Trains Crash as Drivers Doze: Local Rules Sought to Address Sleep Apnea

BARUCH COLLEGE — Fabiola Bittar de Kroon waited on the crowded platform at New Jersey Transit’s Hoboken terminal on the morning of Sept. 29, 2016. The 34-year-old Brazilian had just dropped her 18-month-old daughter at day care before heading to the station. She would never return to pick her up.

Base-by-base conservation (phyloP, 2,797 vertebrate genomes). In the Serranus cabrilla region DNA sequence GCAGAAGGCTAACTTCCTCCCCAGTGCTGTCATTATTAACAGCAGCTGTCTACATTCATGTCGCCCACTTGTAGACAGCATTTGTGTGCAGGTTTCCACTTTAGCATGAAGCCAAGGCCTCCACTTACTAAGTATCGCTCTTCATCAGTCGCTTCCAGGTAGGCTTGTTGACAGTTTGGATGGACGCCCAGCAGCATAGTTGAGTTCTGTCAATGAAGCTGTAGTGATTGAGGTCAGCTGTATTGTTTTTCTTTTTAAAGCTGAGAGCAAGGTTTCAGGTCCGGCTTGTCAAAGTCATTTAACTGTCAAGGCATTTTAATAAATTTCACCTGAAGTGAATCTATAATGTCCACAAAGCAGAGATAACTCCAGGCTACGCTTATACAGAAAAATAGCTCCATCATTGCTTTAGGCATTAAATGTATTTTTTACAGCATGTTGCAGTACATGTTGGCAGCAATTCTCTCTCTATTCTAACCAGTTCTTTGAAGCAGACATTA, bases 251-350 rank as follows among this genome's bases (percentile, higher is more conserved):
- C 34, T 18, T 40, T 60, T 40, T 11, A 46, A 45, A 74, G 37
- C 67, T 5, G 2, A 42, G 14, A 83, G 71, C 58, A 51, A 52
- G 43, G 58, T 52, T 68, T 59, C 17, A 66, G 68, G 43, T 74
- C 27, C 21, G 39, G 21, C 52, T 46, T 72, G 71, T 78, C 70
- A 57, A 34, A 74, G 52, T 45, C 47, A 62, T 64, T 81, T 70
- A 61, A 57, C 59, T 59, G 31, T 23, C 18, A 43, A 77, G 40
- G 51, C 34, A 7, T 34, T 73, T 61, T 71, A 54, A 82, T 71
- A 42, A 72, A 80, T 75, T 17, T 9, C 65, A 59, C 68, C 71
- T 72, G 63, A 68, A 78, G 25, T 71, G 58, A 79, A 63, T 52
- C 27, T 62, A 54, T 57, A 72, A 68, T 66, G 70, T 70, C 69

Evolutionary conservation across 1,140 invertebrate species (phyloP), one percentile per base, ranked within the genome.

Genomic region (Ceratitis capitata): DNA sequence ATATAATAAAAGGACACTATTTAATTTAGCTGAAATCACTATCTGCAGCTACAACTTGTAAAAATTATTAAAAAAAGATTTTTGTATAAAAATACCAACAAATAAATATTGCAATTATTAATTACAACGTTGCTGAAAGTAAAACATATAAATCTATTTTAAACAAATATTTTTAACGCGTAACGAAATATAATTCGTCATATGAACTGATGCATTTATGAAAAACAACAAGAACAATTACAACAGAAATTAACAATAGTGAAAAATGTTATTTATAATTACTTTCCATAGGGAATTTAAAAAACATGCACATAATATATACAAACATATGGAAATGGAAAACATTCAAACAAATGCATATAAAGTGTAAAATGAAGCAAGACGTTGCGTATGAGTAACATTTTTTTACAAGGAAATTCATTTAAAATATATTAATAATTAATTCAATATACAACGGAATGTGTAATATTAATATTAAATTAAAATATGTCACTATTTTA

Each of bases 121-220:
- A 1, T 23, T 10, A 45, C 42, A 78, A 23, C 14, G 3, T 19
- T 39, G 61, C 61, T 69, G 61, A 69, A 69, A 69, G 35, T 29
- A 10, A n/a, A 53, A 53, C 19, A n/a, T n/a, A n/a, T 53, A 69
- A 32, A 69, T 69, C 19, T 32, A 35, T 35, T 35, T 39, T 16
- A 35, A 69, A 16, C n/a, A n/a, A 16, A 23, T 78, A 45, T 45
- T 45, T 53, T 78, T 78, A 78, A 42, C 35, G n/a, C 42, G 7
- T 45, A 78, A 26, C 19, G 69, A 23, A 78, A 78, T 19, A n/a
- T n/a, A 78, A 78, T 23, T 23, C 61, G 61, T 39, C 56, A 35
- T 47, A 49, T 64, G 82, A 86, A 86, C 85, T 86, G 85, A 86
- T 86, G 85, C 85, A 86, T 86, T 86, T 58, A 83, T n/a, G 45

Shortly before 9 a.m., New Jersey Transit train 1614 ran into the station’s bumping blocks at the end of the line, causing 114 injuries and de Kroon, the sole fatality, her life. Although the engineer had passed the mandatory medical screening two months before the accident, the National Transportation Safety Board’s accident report said he had an undiagnosed condition of severe Obstructive Sleep Apnea, or OSA, and that it was a primary cause of the fatal accident.